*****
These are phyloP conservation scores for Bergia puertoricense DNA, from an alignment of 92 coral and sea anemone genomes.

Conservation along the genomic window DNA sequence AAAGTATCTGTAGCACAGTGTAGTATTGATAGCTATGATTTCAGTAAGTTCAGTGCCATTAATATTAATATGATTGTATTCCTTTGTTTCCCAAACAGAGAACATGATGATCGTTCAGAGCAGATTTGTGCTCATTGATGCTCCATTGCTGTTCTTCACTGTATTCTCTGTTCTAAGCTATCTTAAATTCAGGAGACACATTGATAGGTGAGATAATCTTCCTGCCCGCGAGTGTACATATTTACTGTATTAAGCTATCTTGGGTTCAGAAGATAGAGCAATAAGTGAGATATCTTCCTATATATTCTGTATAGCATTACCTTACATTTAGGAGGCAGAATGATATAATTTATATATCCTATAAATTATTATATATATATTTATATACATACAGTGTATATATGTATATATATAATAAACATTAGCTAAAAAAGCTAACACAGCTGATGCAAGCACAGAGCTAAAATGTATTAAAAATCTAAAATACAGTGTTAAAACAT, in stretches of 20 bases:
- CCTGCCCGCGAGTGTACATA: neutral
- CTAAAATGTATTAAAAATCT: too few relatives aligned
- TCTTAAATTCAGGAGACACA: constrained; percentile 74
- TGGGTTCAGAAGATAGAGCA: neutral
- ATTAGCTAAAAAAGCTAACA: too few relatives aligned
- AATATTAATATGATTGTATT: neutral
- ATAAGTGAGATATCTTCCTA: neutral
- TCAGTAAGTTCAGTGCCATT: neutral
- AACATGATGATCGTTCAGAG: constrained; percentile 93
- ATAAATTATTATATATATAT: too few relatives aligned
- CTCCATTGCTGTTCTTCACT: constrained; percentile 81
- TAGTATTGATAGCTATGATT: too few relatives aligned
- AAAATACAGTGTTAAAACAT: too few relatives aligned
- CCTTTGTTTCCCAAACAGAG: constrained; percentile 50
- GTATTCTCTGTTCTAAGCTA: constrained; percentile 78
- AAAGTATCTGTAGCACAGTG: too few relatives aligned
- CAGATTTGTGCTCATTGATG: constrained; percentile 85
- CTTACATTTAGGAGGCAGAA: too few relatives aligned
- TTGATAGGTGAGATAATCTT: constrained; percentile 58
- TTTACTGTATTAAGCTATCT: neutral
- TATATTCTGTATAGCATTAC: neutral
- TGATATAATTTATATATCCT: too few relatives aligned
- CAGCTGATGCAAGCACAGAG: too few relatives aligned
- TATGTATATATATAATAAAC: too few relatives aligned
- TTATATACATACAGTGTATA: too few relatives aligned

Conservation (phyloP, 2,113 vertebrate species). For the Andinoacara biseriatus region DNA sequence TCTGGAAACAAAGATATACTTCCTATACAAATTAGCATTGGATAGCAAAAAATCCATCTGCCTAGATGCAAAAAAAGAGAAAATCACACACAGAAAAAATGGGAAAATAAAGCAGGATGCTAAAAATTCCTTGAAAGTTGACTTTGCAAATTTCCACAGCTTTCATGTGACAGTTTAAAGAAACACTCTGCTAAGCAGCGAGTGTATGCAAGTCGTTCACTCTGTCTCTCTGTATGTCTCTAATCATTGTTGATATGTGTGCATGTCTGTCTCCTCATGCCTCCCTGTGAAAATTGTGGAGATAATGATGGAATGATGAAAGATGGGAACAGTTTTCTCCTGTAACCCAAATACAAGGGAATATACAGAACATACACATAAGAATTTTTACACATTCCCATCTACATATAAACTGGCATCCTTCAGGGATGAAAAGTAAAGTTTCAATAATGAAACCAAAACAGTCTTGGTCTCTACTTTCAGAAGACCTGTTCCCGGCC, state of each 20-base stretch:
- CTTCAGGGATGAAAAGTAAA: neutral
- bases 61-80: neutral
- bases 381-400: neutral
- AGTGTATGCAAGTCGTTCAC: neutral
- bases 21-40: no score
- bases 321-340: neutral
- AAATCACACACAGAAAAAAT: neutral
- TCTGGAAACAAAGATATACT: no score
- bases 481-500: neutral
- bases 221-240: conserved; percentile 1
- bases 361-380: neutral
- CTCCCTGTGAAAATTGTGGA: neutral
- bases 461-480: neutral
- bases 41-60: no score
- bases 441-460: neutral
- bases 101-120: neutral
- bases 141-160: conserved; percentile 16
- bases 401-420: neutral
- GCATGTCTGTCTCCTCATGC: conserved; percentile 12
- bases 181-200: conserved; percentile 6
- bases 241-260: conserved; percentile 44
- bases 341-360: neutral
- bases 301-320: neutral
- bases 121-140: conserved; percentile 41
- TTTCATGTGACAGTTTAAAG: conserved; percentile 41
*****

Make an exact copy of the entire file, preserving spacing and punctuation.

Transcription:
These are phyloP conservation scores for Bergia puertoricense DNA, from an alignment of 92 coral and sea anemone genomes.

Conservation along the genomic window DNA sequence AAAGTATCTGTAGCACAGTGTAGTATTGATAGCTATGATTTCAGTAAGTTCAGTGCCATTAATATTAATATGATTGTATTCCTTTGTTTCCCAAACAGAGAACATGATGATCGTTCAGAGCAGATTTGTGCTCATTGATGCTCCATTGCTGTTCTTCACTGTATTCTCTGTTCTAAGCTATCTTAAATTCAGGAGACACATTGATAGGTGAGATAATCTTCCTGCCCGCGAGTGTACATATTTACTGTATTAAGCTATCTTGGGTTCAGAAGATAGAGCAATAAGTGAGATATCTTCCTATATATTCTGTATAGCATTACCTTACATTTAGGAGGCAGAATGATATAATTTATATATCCTATAAATTATTATATATATATTTATATACATACAGTGTATATATGTATATATATAATAAACATTAGCTAAAAAAGCTAACACAGCTGATGCAAGCACAGAGCTAAAATGTATTAAAAATCTAAAATACAGTGTTAAAACAT, in stretches of 20 bases:
- CCTGCCCGCGAGTGTACATA: neutral
- CTAAAATGTATTAAAAATCT: too few relatives aligned
- TCTTAAATTCAGGAGACACA: constrained; percentile 74
- TGGGTTCAGAAGATAGAGCA: neutral
- ATTAGCTAAAAAAGCTAACA: too few relatives aligned
- AATATTAATATGATTGTATT: neutral
- ATAAGTGAGATATCTTCCTA: neutral
- TCAGTAAGTTCAGTGCCATT: neutral
- AACATGATGATCGTTCAGAG: constrained; percentile 93
- ATAAATTATTATATATATAT: too few relatives aligned
- CTCCATTGCTGTTCTTCACT: constrained; percentile 81
- TAGTATTGATAGCTATGATT: too few relatives aligned
- AAAATACAGTGTTAAAACAT: too few relatives aligned
- CCTTTGTTTCCCAAACAGAG: constrained; percentile 50
- GTATTCTCTGTTCTAAGCTA: constrained; percentile 78
- AAAGTATCTGTAGCACAGTG: too few relatives aligned
- CAGATTTGTGCTCATTGATG: constrained; percentile 85
- CTTACATTTAGGAGGCAGAA: too few relatives aligned
- TTGATAGGTGAGATAATCTT: constrained; percentile 58
- TTTACTGTATTAAGCTATCT: neutral
- TATATTCTGTATAGCATTAC: neutral
- TGATATAATTTATATATCCT: too few relatives aligned
- CAGCTGATGCAAGCACAGAG: too few relatives aligned
- TATGTATATATATAATAAAC: too few relatives aligned
- TTATATACATACAGTGTATA: too few relatives aligned

Conservation (phyloP, 2,113 vertebrate species). For the Andinoacara biseriatus region DNA sequence TCTGGAAACAAAGATATACTTCCTATACAAATTAGCATTGGATAGCAAAAAATCCATCTGCCTAGATGCAAAAAAAGAGAAAATCACACACAGAAAAAATGGGAAAATAAAGCAGGATGCTAAAAATTCCTTGAAAGTTGACTTTGCAAATTTCCACAGCTTTCATGTGACAGTTTAAAGAAACACTCTGCTAAGCAGCGAGTGTATGCAAGTCGTTCACTCTGTCTCTCTGTATGTCTCTAATCATTGTTGATATGTGTGCATGTCTGTCTCCTCATGCCTCCCTGTGAAAATTGTGGAGATAATGATGGAATGATGAAAGATGGGAACAGTTTTCTCCTGTAACCCAAATACAAGGGAATATACAGAACATACACATAAGAATTTTTACACATTCCCATCTACATATAAACTGGCATCCTTCAGGGATGAAAAGTAAAGTTTCAATAATGAAACCAAAACAGTCTTGGTCTCTACTTTCAGAAGACCTGTTCCCGGCC, state of each 20-base stretch:
- CTTCAGGGATGAAAAGTAAA: neutral
- bases 61-80: neutral
- bases 381-400: neutral
- AGTGTATGCAAGTCGTTCAC: neutral
- bases 21-40: no score
- bases 321-340: neutral
- AAATCACACACAGAAAAAAT: neutral
- TCTGGAAACAAAGATATACT: no score
- bases 481-500: neutral
- bases 221-240: conserved; percentile 1
- bases 361-380: neutral
- CTCCCTGTGAAAATTGTGGA: neutral
- bases 461-480: neutral
- bases 41-60: no score
- bases 441-460: neutral
- bases 101-120: neutral
- bases 141-160: conserved; percentile 16
- bases 401-420: neutral
- GCATGTCTGTCTCCTCATGC: conserved; percentile 12
- bases 181-200: conserved; percentile 6
- bases 241-260: conserved; percentile 44
- bases 341-360: neutral
- bases 301-320: neutral
- bases 121-140: conserved; percentile 41
- TTTCATGTGACAGTTTAAAG: conserved; percentile 41